a dark fraught place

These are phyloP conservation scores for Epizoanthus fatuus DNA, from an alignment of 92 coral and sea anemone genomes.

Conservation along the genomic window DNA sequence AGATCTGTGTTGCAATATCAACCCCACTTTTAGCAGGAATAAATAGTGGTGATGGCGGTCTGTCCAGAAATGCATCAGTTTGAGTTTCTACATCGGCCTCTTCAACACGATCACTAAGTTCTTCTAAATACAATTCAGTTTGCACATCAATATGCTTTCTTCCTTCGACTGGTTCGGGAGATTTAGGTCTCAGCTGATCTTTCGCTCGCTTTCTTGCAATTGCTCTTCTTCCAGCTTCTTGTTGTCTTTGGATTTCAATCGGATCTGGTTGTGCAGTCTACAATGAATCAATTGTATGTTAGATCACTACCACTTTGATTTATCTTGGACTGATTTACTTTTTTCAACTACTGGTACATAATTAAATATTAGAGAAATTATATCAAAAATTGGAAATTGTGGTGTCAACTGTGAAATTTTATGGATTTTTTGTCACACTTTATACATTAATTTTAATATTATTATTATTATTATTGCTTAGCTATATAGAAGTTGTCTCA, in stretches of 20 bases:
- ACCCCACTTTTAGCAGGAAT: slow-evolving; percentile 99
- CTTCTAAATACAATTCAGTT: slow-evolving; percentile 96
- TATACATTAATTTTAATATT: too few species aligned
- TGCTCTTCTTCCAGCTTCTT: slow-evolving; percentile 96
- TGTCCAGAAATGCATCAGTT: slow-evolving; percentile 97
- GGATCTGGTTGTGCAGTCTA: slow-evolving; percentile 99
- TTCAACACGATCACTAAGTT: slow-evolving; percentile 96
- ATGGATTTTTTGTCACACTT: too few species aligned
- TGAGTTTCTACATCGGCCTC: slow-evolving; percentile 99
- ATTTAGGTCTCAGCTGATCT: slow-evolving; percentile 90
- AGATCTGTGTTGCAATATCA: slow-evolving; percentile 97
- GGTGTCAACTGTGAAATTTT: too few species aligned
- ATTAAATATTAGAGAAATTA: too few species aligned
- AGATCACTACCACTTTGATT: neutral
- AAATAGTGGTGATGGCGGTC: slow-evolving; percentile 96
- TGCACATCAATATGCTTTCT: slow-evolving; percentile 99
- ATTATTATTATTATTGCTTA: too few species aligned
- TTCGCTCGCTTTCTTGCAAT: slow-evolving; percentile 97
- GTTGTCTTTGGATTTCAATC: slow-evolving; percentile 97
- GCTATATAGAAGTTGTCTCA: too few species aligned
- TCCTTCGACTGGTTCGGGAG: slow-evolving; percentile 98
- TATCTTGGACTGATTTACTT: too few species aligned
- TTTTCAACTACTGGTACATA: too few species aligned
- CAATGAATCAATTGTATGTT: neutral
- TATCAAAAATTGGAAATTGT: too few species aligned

Mid day I walk up & down Church St, a street the business of which takes place at other times. I walk up & down looking in shop windows until I reach the Rose & Crown at the junction with Albion Rd. Three or four paces ahead of me a young woman tries door after door, but everywhere is closed. Clothes shops, toy shops, book shops, shops which stock just nicely-designed things. No one wants to sell her anything. She can’t understand that. Once or twice, we acknowledge one another, exchange a shrug. What can you do ? we seem to say. Is this London we find ourselves in ? & the unspoken conversation ends there because we have so little else in common. It’s pleasantly empty in the Rose & Crown, just a couple of old men with big white beards drinking beer & someone else ordering a whiskey & coke at the endless bar where it starts going away into the shadows & chalked wine lists. I have a Becks; a packet of crisps, Irish cheddar with onion chutney flavour. Though the contents have never been anywhere near cheese or chutney or Ireland, those things are a pleasant fiction we can all have a piece of. The word “flavour” is printed in smaller letters than the rest. I am really & honestly very content with that, & with the view down Church St, which hardly seems awake & which looks as if it ought to be at the seaside. It didn’t look like that last time I was here. It was a dark fraught place & I was in a poor state too. Those days I had little connection with the scenes in which I found myself. What connection I could manage was through a kind of terror. It was my condition then to believe that I was haunted: but I was the haunting, & understanding that eventually taught me a lot.